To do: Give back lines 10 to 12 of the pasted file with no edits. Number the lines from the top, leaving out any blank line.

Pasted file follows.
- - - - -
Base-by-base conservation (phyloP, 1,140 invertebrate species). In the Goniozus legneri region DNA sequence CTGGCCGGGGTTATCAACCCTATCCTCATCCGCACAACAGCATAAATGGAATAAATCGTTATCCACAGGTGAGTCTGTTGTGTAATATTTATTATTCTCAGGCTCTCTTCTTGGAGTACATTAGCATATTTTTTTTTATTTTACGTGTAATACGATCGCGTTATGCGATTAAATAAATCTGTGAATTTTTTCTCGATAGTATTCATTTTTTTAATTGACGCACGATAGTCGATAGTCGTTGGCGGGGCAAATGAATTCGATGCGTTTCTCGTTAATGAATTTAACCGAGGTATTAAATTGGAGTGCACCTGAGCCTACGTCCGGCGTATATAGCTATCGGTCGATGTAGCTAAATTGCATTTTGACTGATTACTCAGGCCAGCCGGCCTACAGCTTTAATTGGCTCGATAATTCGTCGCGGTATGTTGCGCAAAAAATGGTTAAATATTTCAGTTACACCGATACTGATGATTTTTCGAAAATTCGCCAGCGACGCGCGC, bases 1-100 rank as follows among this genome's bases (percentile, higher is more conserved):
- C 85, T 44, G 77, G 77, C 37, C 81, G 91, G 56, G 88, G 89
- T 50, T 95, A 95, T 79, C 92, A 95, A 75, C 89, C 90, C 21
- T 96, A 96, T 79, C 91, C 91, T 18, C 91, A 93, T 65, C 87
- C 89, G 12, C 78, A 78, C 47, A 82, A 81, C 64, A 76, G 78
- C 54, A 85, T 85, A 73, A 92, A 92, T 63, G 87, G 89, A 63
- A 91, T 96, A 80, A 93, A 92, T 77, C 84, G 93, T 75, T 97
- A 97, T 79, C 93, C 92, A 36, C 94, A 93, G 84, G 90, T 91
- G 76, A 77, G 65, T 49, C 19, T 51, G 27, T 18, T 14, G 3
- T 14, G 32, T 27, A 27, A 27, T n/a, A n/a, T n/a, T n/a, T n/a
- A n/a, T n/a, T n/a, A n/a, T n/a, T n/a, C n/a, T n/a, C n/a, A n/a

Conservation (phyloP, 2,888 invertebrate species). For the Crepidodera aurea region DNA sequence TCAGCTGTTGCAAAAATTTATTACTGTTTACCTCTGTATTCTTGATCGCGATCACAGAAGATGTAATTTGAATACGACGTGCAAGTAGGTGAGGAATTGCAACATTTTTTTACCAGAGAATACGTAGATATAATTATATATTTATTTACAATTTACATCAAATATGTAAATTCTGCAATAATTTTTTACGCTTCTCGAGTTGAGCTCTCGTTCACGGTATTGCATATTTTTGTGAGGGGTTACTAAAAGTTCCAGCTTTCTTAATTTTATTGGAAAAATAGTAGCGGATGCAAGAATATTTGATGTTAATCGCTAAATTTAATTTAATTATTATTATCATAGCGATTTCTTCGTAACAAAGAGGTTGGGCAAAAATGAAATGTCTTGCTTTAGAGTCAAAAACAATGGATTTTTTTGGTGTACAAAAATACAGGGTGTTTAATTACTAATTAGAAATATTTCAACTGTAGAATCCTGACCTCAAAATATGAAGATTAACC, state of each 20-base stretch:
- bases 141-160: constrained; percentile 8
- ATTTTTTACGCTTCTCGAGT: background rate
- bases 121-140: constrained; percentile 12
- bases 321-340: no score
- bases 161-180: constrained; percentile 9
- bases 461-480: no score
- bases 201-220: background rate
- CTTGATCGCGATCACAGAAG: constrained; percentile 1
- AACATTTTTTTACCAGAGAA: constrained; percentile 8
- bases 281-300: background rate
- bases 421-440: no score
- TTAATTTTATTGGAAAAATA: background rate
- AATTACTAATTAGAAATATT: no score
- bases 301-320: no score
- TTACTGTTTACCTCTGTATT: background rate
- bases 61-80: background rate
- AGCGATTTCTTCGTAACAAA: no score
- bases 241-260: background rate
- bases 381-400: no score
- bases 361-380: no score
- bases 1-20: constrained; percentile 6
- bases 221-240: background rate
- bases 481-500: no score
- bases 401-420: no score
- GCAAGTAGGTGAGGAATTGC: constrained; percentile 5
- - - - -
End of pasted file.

- T 14, G 32, T 27, A 27, A 27, T n/a, A n/a, T n/a, T n/a, T n/a
- A n/a, T n/a, T n/a, A n/a, T n/a, T n/a, C n/a, T n/a, C n/a, A n/a

Conservation (phyloP, 2,888 invertebrate species). For the Crepidodera aurea region DNA sequence TCAGCTGTTGCAAAAATTTATTACTGTTTACCTCTGTATTCTTGATCGCGATCACAGAAGATGTAATTTGAATACGACGTGCAAGTAGGTGAGGAATTGCAACATTTTTTTACCAGAGAATACGTAGATATAATTATATATTTATTTACAATTTACATCAAATATGTAAATTCTGCAATAATTTTTTACGCTTCTCGAGTTGAGCTCTCGTTCACGGTATTGCATATTTTTGTGAGGGGTTACTAAAAGTTCCAGCTTTCTTAATTTTATTGGAAAAATAGTAGCGGATGCAAGAATATTTGATGTTAATCGCTAAATTTAATTTAATTATTATTATCATAGCGATTTCTTCGTAACAAAGAGGTTGGGCAAAAATGAAATGTCTTGCTTTAGAGTCAAAAACAATGGATTTTTTTGGTGTACAAAAATACAGGGTGTTTAATTACTAATTAGAAATATTTCAACTGTAGAATCCTGACCTCAAAATATGAAGATTAACC, state of each 20-base stretch: